Interestingly, the key themes were different in this set than the specific reactions I’d tagged:
- Ease of Use
- Compatibility and Integration
- Remote deploy
- Powering Tessel
- Tessel 2
Of course, I must again stress that the feedback from these categories was specific and often conflicting. But even when reduced to mere categories, it highlights what’s on our users’ minds.
Taking it to the team
Feedback from users should be pervasive in a startup, especially one as small as we are. So I took this distilled version of the many feedback response emails, sent it to the team, and scheduled a discussion.
Everyone read through the feedback, then we opened the meeting with each person silently writing post-its of the things that stood out or surprised them. We then followed up by trying to identify the strongest user needs.
The two strongest areas that stood out were:
- Users felt the need to make a “final” project: in the form of a case, a specific form factor, external power, etc. They felt that this need was not yet met.
- Users were often unsure where to go next. Nearly all agreed that the first run experience was excellent, and were impressed by how quickly they could get a light blinking and a sensor collecting data. However, they weren’t sure how to take next steps– say, combining different modules, using the GPIO port, or taking ideas closer to productization.
There were also some less abstract and very clear wants:
- More modules– though there were few repeats on requests for specific modules. (We have a module suggestion form here if you’d like to weigh in)
- Cases– ideally with a power source built in
- Remote deployment of code
We continued to discuss for an hour or two, putting our company plans and vision in the context of user feedback. Ultimately, I think we’re headed in the right direction, but it’s useful to factor user needs into the current design phase for the specifics of features and interface.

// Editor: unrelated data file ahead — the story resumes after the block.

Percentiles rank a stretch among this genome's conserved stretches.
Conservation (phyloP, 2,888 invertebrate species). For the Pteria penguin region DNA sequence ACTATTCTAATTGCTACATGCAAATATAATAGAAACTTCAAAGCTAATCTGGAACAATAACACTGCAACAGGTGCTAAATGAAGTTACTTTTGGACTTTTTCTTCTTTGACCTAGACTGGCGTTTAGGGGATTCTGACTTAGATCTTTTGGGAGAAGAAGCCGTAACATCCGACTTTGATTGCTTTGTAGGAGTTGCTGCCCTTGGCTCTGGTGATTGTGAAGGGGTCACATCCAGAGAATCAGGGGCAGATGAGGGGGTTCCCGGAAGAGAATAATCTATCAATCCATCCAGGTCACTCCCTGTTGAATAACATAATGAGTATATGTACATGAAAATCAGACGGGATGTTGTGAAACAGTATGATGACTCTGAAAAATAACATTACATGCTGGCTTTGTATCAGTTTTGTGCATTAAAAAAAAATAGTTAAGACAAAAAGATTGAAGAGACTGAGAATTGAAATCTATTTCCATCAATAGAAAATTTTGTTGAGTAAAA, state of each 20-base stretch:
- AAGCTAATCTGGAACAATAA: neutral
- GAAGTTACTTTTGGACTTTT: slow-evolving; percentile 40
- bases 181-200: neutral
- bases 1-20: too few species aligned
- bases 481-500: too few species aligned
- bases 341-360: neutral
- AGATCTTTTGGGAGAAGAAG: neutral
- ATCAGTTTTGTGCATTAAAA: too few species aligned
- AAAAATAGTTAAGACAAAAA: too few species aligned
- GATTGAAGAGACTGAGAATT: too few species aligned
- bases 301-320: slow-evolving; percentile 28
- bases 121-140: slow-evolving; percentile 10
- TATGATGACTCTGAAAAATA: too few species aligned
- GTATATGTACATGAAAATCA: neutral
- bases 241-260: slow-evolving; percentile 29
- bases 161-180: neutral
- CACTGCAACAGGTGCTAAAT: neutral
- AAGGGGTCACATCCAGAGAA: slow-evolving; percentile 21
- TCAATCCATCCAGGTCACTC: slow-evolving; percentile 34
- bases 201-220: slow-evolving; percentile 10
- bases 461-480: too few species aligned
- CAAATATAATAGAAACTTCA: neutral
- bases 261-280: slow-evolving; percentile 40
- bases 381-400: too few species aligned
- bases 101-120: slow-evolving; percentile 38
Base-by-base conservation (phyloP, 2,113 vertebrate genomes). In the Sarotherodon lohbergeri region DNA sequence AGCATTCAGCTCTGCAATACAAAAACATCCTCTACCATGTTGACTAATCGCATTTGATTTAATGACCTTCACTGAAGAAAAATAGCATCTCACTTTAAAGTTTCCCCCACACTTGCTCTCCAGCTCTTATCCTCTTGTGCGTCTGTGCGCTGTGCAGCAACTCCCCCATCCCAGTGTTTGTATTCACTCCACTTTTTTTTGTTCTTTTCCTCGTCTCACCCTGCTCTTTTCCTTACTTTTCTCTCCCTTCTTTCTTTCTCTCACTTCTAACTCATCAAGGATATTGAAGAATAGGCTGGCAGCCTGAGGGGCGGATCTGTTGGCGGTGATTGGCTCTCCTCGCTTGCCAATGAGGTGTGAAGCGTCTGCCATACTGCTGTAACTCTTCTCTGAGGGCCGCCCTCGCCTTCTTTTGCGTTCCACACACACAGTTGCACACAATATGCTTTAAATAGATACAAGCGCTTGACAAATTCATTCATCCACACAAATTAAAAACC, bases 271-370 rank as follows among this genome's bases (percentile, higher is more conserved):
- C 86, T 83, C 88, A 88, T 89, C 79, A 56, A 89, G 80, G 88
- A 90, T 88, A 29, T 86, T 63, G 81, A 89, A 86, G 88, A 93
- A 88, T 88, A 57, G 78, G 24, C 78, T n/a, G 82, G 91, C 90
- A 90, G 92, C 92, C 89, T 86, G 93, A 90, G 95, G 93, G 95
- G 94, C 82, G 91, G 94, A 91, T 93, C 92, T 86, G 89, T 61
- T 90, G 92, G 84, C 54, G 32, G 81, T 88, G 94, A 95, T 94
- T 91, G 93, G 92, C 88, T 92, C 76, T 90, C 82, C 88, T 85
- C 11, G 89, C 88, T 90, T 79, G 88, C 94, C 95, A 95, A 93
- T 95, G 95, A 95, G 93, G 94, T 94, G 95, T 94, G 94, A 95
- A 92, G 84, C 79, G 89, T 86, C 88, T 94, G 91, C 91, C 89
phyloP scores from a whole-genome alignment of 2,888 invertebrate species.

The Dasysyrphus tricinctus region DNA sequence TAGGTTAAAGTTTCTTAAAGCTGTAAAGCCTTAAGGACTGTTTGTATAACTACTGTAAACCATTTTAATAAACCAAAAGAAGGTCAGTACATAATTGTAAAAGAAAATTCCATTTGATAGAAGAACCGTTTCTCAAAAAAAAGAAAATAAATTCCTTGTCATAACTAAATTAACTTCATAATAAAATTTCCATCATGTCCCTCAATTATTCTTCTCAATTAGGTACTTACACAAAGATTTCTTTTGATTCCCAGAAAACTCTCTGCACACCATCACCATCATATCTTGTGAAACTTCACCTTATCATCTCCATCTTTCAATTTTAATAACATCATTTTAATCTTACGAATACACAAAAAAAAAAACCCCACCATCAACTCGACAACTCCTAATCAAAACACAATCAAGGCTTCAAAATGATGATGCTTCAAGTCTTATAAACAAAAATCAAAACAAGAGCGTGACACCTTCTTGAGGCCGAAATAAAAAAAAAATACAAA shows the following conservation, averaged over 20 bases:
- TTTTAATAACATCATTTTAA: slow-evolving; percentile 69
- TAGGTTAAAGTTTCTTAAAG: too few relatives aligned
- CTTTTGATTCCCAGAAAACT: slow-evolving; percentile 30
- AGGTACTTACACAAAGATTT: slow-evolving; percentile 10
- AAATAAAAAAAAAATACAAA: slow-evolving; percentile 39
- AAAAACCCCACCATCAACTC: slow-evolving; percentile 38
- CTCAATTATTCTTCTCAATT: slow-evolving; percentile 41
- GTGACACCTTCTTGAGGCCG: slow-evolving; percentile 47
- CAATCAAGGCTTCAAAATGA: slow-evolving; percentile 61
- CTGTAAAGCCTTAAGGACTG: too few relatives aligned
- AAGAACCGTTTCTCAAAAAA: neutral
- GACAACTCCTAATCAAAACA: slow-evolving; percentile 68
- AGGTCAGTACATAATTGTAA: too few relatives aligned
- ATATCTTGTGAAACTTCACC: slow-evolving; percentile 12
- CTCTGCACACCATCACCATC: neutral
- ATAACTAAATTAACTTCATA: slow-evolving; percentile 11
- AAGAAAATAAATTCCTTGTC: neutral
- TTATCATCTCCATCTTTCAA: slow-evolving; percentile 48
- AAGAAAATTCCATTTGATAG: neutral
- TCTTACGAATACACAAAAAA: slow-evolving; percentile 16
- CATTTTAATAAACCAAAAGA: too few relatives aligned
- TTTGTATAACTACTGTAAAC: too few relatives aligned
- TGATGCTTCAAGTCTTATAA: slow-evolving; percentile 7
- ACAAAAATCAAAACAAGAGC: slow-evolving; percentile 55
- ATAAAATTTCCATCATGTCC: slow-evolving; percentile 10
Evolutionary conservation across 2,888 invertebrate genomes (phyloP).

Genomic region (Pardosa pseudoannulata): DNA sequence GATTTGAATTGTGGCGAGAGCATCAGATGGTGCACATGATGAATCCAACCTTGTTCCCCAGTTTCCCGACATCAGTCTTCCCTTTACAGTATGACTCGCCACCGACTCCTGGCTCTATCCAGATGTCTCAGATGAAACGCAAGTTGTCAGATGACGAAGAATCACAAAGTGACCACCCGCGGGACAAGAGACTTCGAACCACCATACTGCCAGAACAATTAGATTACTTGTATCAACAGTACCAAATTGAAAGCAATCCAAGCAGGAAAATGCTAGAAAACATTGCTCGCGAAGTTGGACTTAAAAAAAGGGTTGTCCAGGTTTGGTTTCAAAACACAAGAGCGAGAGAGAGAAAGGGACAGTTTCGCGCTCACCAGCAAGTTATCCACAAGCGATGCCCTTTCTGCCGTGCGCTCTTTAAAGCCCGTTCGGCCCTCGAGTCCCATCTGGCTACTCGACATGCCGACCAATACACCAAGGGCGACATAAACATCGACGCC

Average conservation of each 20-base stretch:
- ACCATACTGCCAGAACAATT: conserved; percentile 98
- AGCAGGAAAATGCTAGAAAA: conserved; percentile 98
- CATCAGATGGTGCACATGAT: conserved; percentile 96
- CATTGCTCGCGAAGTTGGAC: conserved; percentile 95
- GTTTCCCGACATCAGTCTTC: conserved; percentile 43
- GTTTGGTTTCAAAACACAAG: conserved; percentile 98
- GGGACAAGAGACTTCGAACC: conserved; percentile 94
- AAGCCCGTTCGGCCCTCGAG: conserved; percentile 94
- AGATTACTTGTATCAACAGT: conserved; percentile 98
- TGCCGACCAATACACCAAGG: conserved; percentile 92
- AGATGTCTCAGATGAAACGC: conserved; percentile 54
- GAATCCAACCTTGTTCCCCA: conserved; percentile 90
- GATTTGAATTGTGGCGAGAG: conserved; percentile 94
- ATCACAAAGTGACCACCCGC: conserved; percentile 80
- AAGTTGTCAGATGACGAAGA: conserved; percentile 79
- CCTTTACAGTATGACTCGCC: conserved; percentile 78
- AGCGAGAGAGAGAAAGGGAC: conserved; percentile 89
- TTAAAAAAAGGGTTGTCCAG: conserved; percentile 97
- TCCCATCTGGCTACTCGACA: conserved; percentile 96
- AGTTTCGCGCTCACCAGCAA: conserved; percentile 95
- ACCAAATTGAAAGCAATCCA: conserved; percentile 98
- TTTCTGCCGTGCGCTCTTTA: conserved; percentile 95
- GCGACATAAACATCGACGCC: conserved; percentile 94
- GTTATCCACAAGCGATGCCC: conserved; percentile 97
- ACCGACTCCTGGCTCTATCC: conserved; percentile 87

I’d also like to call out a bit of specific follow-up:
- Tim is taking point on a docs page redesign. We’re hoping to make it more navigable and complete, and to add more tutorials in the vein of start.tessel.io.
- Kelsey and Jon will be working together to put up a page offering support for those of you who want to take your prototype and turn it into a product. (But don’t wait for the page to go up; email firstname.lastname@example.org if you’d like to discuss.)
- Eric is working on more modules. He’s also working on a way to make hardware components of tessel more modular, such that we might be able to scale a PCB that’s more specific to a given use case.
- Jia and Eric have been working with manufacturers to produce module extension cables. We’re making sure the quality is good before we mass produce and sell them.
- Ken is working on bug fixes and compatibility issues.
- Jia is working on Wifi bug fixes.
- Kevin is working on Fractal, which should help streamline product development. It’s under development.
- Kelsey will look into modular case solutions.
We really appreciate your feedback! If you’d like to add your opinion, I’m listening: email@example.com